Lessons from Cyclone Gaja: How to limit the impact of extreme weather in developing countries

phys.org | 1/28/2019 | Staff
maddyb7 (Posted by) Level 3
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Taking up almost the entire southern tip of India, Tamil Nadu is the country's second-largest economy. Its delta region is considered to be the "rice bowl" of the state, also producing coconuts, bananas, nuts, spices and sugar cane. On 16 November 2018, Cyclone Gaja struck Tamil Nadu's coastal areas, devastating local agriculture and infrastructure, and destroying thousands of homes.

Despite the region being prone to extreme weather and residents receiving some advance warning, locals reported that emergency responders only managed to reach many of the remote villages a week later. Perhaps few in the West are aware of the extent of the damage and distress this violent cyclone caused. When it comes to major storms and environmental disasters, the world's media tend to focus more keenly when developed countries are affected.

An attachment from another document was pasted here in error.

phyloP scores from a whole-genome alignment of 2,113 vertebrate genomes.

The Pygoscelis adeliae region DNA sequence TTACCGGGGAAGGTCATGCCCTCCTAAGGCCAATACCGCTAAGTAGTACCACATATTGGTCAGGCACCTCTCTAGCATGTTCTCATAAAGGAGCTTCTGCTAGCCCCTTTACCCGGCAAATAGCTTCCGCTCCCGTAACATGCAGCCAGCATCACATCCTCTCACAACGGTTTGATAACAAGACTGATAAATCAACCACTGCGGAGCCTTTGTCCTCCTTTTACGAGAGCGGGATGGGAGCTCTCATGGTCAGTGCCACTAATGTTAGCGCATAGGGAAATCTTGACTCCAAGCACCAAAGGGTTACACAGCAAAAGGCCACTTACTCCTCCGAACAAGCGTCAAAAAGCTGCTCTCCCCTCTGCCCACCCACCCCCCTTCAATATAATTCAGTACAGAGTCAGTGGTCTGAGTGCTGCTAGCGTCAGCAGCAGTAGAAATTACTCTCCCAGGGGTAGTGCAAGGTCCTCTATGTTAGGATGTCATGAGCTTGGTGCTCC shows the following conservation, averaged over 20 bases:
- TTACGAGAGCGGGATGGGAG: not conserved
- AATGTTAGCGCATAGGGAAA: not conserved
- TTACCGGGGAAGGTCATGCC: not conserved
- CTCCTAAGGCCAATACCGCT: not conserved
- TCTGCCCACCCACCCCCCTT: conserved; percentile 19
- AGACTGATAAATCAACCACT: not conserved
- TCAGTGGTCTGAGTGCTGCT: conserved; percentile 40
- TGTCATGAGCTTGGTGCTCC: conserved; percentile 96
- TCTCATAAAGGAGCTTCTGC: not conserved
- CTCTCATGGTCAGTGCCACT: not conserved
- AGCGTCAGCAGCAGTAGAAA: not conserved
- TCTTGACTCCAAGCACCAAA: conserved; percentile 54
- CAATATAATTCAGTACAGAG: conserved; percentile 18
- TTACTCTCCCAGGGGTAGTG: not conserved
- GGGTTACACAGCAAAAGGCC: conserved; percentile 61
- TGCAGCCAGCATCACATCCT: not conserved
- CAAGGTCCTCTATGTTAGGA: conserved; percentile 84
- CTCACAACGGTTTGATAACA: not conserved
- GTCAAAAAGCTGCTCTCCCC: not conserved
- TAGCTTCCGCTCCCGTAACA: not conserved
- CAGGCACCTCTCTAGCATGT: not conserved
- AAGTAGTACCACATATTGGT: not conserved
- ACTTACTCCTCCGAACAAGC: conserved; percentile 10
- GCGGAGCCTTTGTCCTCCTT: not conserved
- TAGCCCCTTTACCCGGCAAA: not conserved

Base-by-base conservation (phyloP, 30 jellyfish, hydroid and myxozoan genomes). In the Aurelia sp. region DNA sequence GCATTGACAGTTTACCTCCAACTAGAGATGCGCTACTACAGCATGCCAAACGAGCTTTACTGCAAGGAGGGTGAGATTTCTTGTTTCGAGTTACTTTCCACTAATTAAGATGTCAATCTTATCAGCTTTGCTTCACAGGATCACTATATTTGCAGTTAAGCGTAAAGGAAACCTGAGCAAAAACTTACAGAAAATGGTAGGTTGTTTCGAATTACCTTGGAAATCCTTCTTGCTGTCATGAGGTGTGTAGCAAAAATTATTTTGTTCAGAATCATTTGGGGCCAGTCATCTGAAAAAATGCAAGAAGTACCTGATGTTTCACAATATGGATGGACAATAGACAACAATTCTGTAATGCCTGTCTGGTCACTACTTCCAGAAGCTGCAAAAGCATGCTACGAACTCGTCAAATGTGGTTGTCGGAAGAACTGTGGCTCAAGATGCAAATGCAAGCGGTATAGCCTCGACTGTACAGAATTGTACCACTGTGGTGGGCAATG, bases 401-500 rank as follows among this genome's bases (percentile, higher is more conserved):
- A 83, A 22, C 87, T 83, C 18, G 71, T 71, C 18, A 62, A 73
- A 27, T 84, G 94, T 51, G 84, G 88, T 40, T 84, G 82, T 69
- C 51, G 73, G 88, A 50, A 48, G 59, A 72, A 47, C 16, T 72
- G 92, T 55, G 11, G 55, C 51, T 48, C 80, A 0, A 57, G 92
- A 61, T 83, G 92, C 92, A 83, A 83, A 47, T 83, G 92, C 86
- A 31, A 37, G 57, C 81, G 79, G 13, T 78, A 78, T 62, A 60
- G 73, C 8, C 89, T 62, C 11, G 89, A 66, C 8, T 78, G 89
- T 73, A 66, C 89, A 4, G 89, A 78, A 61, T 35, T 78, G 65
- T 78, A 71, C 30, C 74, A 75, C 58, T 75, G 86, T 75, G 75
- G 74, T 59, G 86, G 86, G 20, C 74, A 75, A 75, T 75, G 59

Devastation - Weather - Tamil - Nadu - Damning

The devastation caused by extreme weather in Tamil Nadu remains a damning indictment on India's ability to effectively address such emergencies, whether that be taking preventative measures or actually coping with the aftermath with a proper disaster management plan.

Cyclone Gaja saw 45 deaths reported, crops destroyed and livestock killed. One farmer committed suicide after his small coconut plantation – his main source of income – was destroyed. People were traumatised in coastal districts that were unprepared for winds of speed of 160km/h – a category 2 tropical cyclone according to the Saffir-Simpson hurricane wind scale. Millions of trees were uprooted, agricultural land devastated, transportation blocked by debris, communications downed and there were power outages for eight weeks. Three months on and there is still only a limited power supply to some remote areas.

State - Cyclone - Ockhi - Cyclone - Vardah

It was this very same southern state which faced Cyclone Ockhi in 2017, Cyclone Vardah in 2016, man-made flooding in Chennai in 2015, and of course, the Boxing Day Indian Ocean tsunami in 2004.Around 300 Tamil Nadu fishermen missing...
(Excerpt) Read more at: phys.org
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